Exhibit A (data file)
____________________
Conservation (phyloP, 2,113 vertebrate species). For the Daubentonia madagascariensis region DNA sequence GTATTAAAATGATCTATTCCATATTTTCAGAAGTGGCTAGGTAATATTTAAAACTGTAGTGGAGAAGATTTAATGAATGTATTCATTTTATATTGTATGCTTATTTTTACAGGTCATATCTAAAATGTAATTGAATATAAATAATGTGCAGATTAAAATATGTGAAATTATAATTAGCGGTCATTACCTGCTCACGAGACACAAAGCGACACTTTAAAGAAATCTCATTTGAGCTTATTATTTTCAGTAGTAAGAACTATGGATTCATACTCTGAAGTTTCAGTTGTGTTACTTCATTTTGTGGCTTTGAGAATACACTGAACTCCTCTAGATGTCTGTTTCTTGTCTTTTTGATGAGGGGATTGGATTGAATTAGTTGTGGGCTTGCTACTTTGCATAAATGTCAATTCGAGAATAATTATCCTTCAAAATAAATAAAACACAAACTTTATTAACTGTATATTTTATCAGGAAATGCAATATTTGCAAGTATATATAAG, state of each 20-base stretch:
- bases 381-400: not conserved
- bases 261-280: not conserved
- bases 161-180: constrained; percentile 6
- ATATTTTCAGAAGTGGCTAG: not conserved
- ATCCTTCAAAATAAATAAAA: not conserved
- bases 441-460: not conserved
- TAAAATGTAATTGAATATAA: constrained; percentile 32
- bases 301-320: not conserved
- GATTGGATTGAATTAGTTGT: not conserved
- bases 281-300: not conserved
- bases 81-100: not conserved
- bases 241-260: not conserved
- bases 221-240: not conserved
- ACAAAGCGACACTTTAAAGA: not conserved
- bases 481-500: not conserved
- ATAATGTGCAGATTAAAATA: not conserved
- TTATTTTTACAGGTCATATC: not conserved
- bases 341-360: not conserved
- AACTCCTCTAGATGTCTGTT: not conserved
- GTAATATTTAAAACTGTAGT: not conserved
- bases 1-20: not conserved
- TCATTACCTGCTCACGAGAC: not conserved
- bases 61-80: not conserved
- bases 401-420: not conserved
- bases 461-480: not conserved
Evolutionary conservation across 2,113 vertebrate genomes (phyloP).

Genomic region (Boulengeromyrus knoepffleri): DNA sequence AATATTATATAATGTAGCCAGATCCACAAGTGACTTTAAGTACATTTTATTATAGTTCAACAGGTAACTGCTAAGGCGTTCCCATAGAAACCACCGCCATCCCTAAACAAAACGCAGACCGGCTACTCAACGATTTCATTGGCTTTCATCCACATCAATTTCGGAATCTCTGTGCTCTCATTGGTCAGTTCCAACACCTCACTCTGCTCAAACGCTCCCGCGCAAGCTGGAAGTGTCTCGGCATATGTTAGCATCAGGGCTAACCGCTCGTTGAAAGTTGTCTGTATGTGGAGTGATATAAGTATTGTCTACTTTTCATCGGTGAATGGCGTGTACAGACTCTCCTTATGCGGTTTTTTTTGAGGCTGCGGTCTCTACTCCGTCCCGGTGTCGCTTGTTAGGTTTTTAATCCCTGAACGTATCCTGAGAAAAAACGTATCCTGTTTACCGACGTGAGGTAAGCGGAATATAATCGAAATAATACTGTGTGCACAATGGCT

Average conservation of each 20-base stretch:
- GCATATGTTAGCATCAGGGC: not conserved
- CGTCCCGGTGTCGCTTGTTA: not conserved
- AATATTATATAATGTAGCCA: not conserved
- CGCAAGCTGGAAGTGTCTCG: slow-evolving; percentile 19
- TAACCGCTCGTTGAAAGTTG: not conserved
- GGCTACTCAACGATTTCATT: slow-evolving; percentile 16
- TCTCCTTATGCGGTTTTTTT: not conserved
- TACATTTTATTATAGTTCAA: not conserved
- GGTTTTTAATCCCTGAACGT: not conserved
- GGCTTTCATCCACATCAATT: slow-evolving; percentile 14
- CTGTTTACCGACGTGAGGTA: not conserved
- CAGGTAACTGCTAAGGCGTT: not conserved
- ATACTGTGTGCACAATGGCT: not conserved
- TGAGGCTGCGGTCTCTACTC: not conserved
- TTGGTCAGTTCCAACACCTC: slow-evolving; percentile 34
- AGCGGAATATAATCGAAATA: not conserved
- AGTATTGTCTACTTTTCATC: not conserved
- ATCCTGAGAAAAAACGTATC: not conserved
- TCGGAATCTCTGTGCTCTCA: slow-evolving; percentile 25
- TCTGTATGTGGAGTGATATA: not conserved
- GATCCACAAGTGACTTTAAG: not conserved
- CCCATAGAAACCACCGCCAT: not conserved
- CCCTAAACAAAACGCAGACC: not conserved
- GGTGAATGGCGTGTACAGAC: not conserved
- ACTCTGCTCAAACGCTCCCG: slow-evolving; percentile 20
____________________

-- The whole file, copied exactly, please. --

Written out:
Conservation (phyloP, 2,113 vertebrate species). For the Daubentonia madagascariensis region DNA sequence GTATTAAAATGATCTATTCCATATTTTCAGAAGTGGCTAGGTAATATTTAAAACTGTAGTGGAGAAGATTTAATGAATGTATTCATTTTATATTGTATGCTTATTTTTACAGGTCATATCTAAAATGTAATTGAATATAAATAATGTGCAGATTAAAATATGTGAAATTATAATTAGCGGTCATTACCTGCTCACGAGACACAAAGCGACACTTTAAAGAAATCTCATTTGAGCTTATTATTTTCAGTAGTAAGAACTATGGATTCATACTCTGAAGTTTCAGTTGTGTTACTTCATTTTGTGGCTTTGAGAATACACTGAACTCCTCTAGATGTCTGTTTCTTGTCTTTTTGATGAGGGGATTGGATTGAATTAGTTGTGGGCTTGCTACTTTGCATAAATGTCAATTCGAGAATAATTATCCTTCAAAATAAATAAAACACAAACTTTATTAACTGTATATTTTATCAGGAAATGCAATATTTGCAAGTATATATAAG, state of each 20-base stretch:
- bases 381-400: not conserved
- bases 261-280: not conserved
- bases 161-180: constrained; percentile 6
- ATATTTTCAGAAGTGGCTAG: not conserved
- ATCCTTCAAAATAAATAAAA: not conserved
- bases 441-460: not conserved
- TAAAATGTAATTGAATATAA: constrained; percentile 32
- bases 301-320: not conserved
- GATTGGATTGAATTAGTTGT: not conserved
- bases 281-300: not conserved
- bases 81-100: not conserved
- bases 241-260: not conserved
- bases 221-240: not conserved
- ACAAAGCGACACTTTAAAGA: not conserved
- bases 481-500: not conserved
- ATAATGTGCAGATTAAAATA: not conserved
- TTATTTTTACAGGTCATATC: not conserved
- bases 341-360: not conserved
- AACTCCTCTAGATGTCTGTT: not conserved
- GTAATATTTAAAACTGTAGT: not conserved
- bases 1-20: not conserved
- TCATTACCTGCTCACGAGAC: not conserved
- bases 61-80: not conserved
- bases 401-420: not conserved
- bases 461-480: not conserved
Evolutionary conservation across 2,113 vertebrate genomes (phyloP).

Genomic region (Boulengeromyrus knoepffleri): DNA sequence AATATTATATAATGTAGCCAGATCCACAAGTGACTTTAAGTACATTTTATTATAGTTCAACAGGTAACTGCTAAGGCGTTCCCATAGAAACCACCGCCATCCCTAAACAAAACGCAGACCGGCTACTCAACGATTTCATTGGCTTTCATCCACATCAATTTCGGAATCTCTGTGCTCTCATTGGTCAGTTCCAACACCTCACTCTGCTCAAACGCTCCCGCGCAAGCTGGAAGTGTCTCGGCATATGTTAGCATCAGGGCTAACCGCTCGTTGAAAGTTGTCTGTATGTGGAGTGATATAAGTATTGTCTACTTTTCATCGGTGAATGGCGTGTACAGACTCTCCTTATGCGGTTTTTTTTGAGGCTGCGGTCTCTACTCCGTCCCGGTGTCGCTTGTTAGGTTTTTAATCCCTGAACGTATCCTGAGAAAAAACGTATCCTGTTTACCGACGTGAGGTAAGCGGAATATAATCGAAATAATACTGTGTGCACAATGGCT

Average conservation of each 20-base stretch:
- GCATATGTTAGCATCAGGGC: not conserved
- CGTCCCGGTGTCGCTTGTTA: not conserved
- AATATTATATAATGTAGCCA: not conserved
- CGCAAGCTGGAAGTGTCTCG: slow-evolving; percentile 19
- TAACCGCTCGTTGAAAGTTG: not conserved
- GGCTACTCAACGATTTCATT: slow-evolving; percentile 16
- TCTCCTTATGCGGTTTTTTT: not conserved
- TACATTTTATTATAGTTCAA: not conserved
- GGTTTTTAATCCCTGAACGT: not conserved
- GGCTTTCATCCACATCAATT: slow-evolving; percentile 14
- CTGTTTACCGACGTGAGGTA: not conserved
- CAGGTAACTGCTAAGGCGTT: not conserved
- ATACTGTGTGCACAATGGCT: not conserved
- TGAGGCTGCGGTCTCTACTC: not conserved
- TTGGTCAGTTCCAACACCTC: slow-evolving; percentile 34
- AGCGGAATATAATCGAAATA: not conserved
- AGTATTGTCTACTTTTCATC: not conserved
- ATCCTGAGAAAAAACGTATC: not conserved
- TCGGAATCTCTGTGCTCTCA: slow-evolving; percentile 25
- TCTGTATGTGGAGTGATATA: not conserved
- GATCCACAAGTGACTTTAAG: not conserved
- CCCATAGAAACCACCGCCAT: not conserved
- CCCTAAACAAAACGCAGACC: not conserved
- GGTGAATGGCGTGTACAGAC: not conserved
- ACTCTGCTCAAACGCTCCCG: slow-evolving; percentile 20